MINNEAPOLIS, Minn. — In the J.W. Marriott connected to the Mall of America, the NFL owners approved the richest purchase of a team in North American sports history.
Rob Walton's $4.65 billion bid for the Denver Broncos passed unanimously Tuesday at 11:36 a.m. Mountain Time, clearing the way for a new era for the franchise. It represents the first transfer in ownership in 38 years, with Walton and his son-in-law Greg Penner and daughter Carrie Penner following in the footsteps of Hall of Famer Pat Bowlen.
"This is the one sports franchise that we would have considered buying. Well Greg started (informal) conversations 10 years ago about it, and then when the team was actually announced for sale we got into the middle of it first thing," Walton said. "We have connections. Greg and Carrie live in Colorado. I have been going to Colorado and have had a home there for a long, long time and we have other family members there. It's a great connection for us. We are really excited about it. It's jutst a terrific team and a terrific fan base. It's a big, big day for us."
Walton becomes the richest owner in the NFL, his $60 billion net worth three times that of any of his new colleagues. Greg Penner is the founder and general partner of Madrone Capital Partners.
The group also includes Mellody Hobson, CEO of Ariel Investments and chairwoman of the Starbucks board, Condoleezza Rice, the former Secretary of State, and Lewis Hamilton, a seven-time Formula One world champion. Hobson and Rice are scheduled to join Walton and the Penners for a 1 p.m. press conference Wednesday at UCHealth Training Center.
"We are committed to making sure the Denver Broncos are the best team to play for, to work for and to cheer for," Carrie Penner said. "We can't wait to get started."
Despite the team's recent dark period — six years without a playoff berth and five consecutive losing seasons — Walton understands he has big shoes to fill. All three provided glowing praise for Bowlen.
"We want to acknowledge Pat Bowlen's outstanding legacy as well as the family and Pat's leadership and commitment to build a successful team and business, and we will continue to build on that," Walton said. "Putting a winning team on the field is our No. 1 priority."
The Penners are expected to run the daily operations. CEO Joe Ellis will remain available for the transition for several months as an adviser, but is expected to depart for a vacation following the Cowboys game on Saturday night at Empower Field at Mile High.
"This is a responsibility and a privilege. The Broncos are an iconic franchise that means a lot to Colorado and the whole Rocky Mountain region." Greg Penner said. "We know our fans' expectations are high, and we embrace that. We want to compete and we want to win."
Walton and the Penners toured the UCHealth Training Center on Monday before traveling to Minnesota for the vote. The protocol called for the Walton-Penner group to speak to the owners on Tuesday, step out while the vote was conducted, then return for the results.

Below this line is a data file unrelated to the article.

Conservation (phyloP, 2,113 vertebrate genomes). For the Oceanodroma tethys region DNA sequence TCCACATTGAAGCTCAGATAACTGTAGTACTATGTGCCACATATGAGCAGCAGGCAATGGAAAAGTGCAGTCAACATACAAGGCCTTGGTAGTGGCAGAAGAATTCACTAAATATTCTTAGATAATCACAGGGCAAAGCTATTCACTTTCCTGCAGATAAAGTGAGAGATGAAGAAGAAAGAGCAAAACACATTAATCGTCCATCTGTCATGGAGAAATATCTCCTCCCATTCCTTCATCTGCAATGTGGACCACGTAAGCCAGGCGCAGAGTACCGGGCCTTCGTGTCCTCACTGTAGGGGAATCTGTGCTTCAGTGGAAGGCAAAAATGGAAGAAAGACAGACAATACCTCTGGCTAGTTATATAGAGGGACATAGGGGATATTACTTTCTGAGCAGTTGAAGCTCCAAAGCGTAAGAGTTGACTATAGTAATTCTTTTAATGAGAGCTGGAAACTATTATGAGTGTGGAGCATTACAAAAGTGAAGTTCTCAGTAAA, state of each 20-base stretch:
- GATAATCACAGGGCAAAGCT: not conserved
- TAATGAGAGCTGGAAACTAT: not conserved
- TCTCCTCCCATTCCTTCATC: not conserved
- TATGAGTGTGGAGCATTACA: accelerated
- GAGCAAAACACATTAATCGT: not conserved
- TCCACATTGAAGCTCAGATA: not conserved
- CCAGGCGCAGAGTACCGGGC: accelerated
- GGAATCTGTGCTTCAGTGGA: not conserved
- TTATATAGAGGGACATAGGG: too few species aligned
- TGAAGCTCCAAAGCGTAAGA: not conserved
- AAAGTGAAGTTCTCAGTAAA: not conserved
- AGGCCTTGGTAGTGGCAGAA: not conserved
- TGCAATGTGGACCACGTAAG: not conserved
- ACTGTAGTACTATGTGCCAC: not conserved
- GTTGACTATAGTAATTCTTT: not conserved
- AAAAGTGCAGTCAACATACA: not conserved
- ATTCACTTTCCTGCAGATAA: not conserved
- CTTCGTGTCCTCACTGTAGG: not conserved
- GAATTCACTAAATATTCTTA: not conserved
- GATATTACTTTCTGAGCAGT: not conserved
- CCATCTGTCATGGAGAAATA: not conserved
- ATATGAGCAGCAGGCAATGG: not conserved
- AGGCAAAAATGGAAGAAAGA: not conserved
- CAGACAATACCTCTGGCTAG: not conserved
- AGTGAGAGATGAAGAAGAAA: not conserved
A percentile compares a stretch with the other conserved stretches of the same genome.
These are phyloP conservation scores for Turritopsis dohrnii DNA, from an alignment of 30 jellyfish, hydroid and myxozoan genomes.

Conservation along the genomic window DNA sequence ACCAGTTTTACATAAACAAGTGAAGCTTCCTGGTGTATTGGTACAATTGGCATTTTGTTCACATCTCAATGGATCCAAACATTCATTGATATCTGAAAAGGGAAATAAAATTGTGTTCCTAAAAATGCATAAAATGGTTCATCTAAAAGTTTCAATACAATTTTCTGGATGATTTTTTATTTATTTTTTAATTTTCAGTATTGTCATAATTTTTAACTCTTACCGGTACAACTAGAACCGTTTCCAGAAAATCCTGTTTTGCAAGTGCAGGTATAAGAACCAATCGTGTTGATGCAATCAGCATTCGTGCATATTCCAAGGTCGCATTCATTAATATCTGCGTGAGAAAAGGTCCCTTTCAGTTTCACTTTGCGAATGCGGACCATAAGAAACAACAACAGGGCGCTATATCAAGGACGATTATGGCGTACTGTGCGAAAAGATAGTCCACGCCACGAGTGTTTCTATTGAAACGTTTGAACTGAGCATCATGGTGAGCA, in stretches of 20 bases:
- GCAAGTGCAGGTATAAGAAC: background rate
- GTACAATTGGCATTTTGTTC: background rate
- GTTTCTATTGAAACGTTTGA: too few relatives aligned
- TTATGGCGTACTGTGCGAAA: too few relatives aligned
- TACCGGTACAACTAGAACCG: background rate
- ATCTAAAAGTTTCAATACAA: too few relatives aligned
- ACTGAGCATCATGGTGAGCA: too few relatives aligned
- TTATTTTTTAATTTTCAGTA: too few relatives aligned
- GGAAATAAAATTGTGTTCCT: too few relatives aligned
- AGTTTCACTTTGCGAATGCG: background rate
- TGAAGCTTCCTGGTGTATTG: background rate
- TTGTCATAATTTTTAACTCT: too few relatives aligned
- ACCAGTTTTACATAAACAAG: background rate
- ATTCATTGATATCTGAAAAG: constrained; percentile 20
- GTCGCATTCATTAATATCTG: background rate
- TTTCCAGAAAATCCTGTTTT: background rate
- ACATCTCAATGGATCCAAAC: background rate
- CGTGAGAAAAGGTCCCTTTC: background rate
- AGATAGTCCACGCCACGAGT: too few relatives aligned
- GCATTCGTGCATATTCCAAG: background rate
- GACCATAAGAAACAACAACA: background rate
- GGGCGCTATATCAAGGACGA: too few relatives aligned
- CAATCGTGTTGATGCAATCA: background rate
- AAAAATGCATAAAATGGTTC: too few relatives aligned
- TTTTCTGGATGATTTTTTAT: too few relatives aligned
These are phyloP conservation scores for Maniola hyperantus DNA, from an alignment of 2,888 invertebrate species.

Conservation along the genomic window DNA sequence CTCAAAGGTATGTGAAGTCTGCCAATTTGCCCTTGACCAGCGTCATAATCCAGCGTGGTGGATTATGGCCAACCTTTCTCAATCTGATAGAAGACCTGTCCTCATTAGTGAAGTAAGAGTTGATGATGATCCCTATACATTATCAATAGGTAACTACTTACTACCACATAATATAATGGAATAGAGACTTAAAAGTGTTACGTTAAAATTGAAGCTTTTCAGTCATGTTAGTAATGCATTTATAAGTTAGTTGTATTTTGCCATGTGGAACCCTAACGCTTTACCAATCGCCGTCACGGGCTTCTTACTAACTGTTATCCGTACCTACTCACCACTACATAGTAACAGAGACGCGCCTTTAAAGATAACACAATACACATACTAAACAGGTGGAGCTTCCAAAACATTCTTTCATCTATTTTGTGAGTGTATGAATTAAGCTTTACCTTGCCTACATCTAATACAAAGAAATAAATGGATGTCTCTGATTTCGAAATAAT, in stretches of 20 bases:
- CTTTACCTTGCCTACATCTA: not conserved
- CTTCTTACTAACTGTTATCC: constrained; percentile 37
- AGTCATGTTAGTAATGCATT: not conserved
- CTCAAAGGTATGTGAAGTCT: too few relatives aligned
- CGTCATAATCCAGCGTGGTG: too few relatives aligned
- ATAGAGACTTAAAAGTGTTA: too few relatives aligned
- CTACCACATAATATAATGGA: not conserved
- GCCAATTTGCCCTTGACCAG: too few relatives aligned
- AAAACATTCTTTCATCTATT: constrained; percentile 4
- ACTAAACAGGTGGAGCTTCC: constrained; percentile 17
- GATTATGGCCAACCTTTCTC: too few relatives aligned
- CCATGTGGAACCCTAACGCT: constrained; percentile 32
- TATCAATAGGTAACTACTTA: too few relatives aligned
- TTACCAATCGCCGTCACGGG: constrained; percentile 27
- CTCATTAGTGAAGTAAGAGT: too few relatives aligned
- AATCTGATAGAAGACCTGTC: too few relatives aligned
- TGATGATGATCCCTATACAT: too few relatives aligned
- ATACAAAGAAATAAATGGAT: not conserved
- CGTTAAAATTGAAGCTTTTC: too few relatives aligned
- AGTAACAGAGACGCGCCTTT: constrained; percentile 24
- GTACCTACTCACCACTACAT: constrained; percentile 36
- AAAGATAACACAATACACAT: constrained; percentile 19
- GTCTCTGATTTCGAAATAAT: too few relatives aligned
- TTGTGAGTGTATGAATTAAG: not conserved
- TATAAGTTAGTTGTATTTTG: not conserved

The mechanics of the transfer over, the hard part begins. Los Angeles Rams, Denver Nuggets and Colorado Avalanche owner Stan Kroenke believes in the Walton group. It is family after all.
"I am excited to have them in Denver. I have known them more than five decades. They will do a great job," said Kroenke, who admitted it would not be unusual to consider discussing downtown development with the Broncos owners.
"I think they will be wonderful for the Broncos and the extended community. The Denver Broncos are a unique and historic franchise. What a wonderful opportunity to own. I always encouraged them."
Jerry Jones knew Sam Walton, the patriarch of the Walton family. He is pleased the Walton-Penner group has joined one of sport's most exclusive clubs.
"They will do outstanding. I had the privilege of knowing their dad. I look at least one example of getting Stan Kroenke in the room with us does. That's done nothing but lift the NFL. Just by their presence it will be a great addition," Jones said. "But they will do well. They know how to operate."
Bowlen ceded control of the Broncos' daily operations in 2014 and passed away from Alzheimer's in 2019. He established a three-person trust — they arrived at the meeting to say goodbyes — to identify an owner among his seven children. The succession plan fizzled when the siblings could not agree on one representative.
"I think they are going to be extraordinary owners, and a group that Pat Bowlen would be proud of," NFL commissioner Roger Goodell said.
The team went up for sale in January and Walton won the bidding on June 8, besting Josh Harris. Sources said Walton was never going to lose, prepared to go to $5 billion if necessary. It signals his desire to own the franchise and tackle many important issues, including whether to build a new stadium — that question was asked, but Greg Penner called it "premature" to discuss — and begin negotiating a new contract with star quarterback Russell Wilson.
Walton made it clear he is pleased with general manager George Paton, coach Nathaniel Hackett and Wilson, the new face of the franchise.
"We couldn't be happier with both the coach and our general manager. As we looked at this from the early days, we thought we might get here without a coach and a quarterback and a new general manager," Walton said. "Joe Ellis and the trustees and George came up with an outstanding coach in Nathaniel. They will have to perform. But we think we've got the pieces to fit together and have a great season."